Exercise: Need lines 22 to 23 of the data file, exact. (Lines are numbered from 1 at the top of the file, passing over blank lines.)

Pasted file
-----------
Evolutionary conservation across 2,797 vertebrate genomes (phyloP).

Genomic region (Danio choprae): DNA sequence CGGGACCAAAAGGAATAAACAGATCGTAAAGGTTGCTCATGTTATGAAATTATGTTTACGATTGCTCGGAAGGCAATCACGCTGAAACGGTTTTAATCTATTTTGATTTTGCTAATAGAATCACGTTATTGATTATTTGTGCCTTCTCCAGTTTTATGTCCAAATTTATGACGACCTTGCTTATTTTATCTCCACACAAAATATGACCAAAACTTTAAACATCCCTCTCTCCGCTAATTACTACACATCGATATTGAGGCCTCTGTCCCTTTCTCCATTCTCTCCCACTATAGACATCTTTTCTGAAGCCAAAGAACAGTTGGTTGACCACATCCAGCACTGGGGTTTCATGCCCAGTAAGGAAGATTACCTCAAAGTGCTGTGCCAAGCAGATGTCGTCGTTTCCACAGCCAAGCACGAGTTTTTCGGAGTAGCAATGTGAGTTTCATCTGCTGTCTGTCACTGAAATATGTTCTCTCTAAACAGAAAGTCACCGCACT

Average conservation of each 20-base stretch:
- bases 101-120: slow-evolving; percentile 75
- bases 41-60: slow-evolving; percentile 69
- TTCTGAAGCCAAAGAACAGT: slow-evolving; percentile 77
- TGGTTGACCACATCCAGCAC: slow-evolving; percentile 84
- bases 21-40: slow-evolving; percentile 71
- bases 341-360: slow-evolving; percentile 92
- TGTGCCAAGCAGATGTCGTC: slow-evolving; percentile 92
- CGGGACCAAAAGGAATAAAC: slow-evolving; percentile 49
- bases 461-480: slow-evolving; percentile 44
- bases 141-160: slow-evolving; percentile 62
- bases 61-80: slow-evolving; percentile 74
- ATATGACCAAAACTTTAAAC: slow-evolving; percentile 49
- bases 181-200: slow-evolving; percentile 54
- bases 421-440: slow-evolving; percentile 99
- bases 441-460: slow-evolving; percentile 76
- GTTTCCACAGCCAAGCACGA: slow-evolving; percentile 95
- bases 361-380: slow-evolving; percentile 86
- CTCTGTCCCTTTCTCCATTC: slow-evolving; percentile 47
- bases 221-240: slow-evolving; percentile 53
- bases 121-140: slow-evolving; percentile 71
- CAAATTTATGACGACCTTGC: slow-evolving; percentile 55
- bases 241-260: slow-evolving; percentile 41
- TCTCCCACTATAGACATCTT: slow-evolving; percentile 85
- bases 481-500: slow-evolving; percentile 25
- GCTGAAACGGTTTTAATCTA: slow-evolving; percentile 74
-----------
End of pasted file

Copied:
- bases 221-240: slow-evolving; percentile 53
- bases 121-140: slow-evolving; percentile 71